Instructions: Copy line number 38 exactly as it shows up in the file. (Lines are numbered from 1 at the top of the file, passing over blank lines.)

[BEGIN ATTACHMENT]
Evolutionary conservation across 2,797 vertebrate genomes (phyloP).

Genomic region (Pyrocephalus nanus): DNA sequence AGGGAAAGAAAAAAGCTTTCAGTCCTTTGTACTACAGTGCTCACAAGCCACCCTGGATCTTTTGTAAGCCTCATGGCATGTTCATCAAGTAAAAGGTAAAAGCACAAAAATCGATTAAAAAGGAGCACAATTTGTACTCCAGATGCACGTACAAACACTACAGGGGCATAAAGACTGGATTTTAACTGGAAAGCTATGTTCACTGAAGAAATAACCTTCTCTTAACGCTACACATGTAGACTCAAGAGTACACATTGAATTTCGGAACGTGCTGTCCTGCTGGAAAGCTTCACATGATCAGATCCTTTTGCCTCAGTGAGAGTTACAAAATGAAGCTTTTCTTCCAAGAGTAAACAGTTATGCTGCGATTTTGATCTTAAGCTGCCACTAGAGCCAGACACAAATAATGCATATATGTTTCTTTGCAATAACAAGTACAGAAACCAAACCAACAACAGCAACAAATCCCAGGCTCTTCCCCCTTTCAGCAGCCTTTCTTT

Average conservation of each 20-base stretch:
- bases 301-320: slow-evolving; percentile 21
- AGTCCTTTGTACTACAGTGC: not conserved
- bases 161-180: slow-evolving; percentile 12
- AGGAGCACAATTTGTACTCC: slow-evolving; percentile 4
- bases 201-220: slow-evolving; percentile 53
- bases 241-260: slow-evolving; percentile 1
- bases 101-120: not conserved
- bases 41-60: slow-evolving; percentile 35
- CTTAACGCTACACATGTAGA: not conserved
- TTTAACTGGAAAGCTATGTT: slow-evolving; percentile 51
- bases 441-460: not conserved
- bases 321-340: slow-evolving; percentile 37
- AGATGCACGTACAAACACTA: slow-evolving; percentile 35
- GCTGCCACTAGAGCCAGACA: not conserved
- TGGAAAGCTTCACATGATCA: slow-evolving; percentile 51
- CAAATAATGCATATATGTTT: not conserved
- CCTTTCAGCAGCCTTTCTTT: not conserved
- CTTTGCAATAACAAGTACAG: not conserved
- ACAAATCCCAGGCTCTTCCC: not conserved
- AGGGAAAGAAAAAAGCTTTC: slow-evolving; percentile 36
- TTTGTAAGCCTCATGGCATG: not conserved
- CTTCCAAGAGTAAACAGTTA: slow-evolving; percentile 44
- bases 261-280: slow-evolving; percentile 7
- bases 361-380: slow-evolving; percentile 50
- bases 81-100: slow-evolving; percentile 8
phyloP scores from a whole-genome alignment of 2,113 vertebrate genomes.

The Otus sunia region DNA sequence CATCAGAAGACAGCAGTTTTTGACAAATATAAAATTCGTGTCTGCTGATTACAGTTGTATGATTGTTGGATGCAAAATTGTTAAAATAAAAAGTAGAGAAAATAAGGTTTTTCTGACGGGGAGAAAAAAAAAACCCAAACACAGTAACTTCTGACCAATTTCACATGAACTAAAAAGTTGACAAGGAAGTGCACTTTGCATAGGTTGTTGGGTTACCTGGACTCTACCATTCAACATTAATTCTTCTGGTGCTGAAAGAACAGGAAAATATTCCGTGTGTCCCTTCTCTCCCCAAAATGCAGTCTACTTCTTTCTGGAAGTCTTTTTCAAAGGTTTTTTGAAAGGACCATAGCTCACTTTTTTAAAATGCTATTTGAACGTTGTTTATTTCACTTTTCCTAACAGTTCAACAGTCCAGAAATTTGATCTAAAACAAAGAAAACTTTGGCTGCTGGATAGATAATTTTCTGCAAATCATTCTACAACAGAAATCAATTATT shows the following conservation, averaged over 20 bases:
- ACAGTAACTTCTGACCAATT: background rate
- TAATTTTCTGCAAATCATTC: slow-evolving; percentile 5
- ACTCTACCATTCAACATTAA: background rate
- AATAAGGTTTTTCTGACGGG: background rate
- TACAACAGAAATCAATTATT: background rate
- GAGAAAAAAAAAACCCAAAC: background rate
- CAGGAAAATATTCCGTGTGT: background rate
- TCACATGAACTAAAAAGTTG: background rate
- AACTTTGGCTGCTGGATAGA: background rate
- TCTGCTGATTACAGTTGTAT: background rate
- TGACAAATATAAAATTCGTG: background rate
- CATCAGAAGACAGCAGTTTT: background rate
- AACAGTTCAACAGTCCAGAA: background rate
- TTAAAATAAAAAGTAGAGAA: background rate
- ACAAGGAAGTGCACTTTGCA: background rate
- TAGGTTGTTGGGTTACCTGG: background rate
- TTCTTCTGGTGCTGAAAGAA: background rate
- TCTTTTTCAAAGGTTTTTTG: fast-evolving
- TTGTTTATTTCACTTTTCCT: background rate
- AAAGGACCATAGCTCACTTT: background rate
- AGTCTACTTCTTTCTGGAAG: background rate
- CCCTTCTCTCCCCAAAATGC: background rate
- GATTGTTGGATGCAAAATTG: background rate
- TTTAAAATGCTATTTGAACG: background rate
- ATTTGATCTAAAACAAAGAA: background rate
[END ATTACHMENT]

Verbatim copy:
- TCACATGAACTAAAAAGTTG: background rate